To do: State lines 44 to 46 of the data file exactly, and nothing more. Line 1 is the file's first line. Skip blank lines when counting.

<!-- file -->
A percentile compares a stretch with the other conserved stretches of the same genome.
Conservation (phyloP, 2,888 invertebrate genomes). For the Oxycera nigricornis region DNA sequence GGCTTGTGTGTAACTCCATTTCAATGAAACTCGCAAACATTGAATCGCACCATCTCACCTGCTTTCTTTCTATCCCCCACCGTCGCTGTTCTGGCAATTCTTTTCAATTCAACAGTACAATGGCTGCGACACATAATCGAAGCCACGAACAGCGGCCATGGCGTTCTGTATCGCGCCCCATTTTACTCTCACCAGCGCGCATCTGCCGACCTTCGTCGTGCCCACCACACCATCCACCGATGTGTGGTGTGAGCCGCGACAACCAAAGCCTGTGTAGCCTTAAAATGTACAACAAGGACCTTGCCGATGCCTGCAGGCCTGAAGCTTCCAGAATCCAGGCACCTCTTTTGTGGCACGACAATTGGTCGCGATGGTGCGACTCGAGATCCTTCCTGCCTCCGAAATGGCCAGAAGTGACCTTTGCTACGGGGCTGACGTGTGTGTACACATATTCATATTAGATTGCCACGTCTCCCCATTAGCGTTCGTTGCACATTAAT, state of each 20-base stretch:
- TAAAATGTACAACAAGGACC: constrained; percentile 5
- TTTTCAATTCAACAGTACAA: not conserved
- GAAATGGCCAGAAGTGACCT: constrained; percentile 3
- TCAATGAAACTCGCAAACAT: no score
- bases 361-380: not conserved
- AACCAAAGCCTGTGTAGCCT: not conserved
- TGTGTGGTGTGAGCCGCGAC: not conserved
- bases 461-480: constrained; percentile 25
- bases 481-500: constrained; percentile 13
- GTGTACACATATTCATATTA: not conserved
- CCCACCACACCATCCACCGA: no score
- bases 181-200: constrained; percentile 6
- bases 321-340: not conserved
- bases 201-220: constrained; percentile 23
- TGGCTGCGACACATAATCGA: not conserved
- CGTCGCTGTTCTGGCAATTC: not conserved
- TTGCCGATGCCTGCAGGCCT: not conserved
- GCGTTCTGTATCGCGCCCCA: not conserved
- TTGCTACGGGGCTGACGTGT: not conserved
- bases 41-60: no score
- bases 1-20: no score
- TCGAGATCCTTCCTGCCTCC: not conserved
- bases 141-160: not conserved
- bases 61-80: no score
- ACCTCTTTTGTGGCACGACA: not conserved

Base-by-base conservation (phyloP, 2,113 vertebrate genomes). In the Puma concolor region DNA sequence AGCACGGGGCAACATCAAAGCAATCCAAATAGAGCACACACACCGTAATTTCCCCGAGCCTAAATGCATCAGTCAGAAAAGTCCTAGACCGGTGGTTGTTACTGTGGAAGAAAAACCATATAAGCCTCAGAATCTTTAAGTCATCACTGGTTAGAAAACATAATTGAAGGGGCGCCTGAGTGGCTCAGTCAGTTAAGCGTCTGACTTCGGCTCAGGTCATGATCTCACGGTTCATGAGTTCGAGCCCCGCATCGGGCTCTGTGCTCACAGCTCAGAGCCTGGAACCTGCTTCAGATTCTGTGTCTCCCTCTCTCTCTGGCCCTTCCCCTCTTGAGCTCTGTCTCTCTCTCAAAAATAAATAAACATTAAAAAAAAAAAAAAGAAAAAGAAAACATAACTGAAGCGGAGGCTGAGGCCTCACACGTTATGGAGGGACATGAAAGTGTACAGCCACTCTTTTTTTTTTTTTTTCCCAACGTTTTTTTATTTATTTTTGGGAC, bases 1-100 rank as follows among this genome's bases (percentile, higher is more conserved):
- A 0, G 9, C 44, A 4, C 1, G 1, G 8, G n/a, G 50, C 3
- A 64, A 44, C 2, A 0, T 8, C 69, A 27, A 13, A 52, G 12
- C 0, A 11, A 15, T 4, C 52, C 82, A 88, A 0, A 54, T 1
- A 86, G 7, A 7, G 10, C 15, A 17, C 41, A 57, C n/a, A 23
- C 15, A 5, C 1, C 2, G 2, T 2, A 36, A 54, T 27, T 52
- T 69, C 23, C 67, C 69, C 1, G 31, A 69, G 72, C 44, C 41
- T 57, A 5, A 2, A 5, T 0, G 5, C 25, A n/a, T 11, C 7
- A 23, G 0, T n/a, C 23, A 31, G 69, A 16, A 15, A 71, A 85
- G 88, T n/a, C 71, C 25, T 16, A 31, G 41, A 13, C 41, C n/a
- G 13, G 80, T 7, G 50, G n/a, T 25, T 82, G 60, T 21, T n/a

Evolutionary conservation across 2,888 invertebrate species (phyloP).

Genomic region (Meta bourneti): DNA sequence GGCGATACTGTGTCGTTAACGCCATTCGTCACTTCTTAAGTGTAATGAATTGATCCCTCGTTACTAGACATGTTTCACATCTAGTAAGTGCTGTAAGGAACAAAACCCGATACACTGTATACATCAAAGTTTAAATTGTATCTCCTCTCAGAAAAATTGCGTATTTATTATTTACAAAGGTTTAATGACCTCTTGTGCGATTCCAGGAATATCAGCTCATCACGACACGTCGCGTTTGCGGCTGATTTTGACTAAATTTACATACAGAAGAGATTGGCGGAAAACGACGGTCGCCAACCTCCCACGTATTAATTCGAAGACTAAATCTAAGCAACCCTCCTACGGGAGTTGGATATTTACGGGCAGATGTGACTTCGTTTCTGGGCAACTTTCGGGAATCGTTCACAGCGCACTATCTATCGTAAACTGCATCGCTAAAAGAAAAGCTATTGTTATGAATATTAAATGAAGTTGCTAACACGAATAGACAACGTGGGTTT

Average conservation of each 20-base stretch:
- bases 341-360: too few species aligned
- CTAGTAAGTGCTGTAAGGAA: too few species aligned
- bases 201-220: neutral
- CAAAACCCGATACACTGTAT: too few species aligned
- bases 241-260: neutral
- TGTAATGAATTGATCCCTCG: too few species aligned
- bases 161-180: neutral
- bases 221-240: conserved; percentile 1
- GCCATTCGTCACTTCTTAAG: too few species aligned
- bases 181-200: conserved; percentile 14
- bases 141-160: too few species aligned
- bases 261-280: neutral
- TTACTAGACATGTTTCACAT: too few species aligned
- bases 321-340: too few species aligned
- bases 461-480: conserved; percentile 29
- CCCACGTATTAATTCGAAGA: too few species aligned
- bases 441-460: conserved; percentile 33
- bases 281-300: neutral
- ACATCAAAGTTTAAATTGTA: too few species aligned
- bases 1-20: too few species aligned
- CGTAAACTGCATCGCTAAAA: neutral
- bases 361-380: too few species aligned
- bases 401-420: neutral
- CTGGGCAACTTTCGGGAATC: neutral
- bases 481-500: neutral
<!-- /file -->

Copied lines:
- bases 201-220: neutral
- CAAAACCCGATACACTGTAT: too few species aligned
- bases 241-260: neutral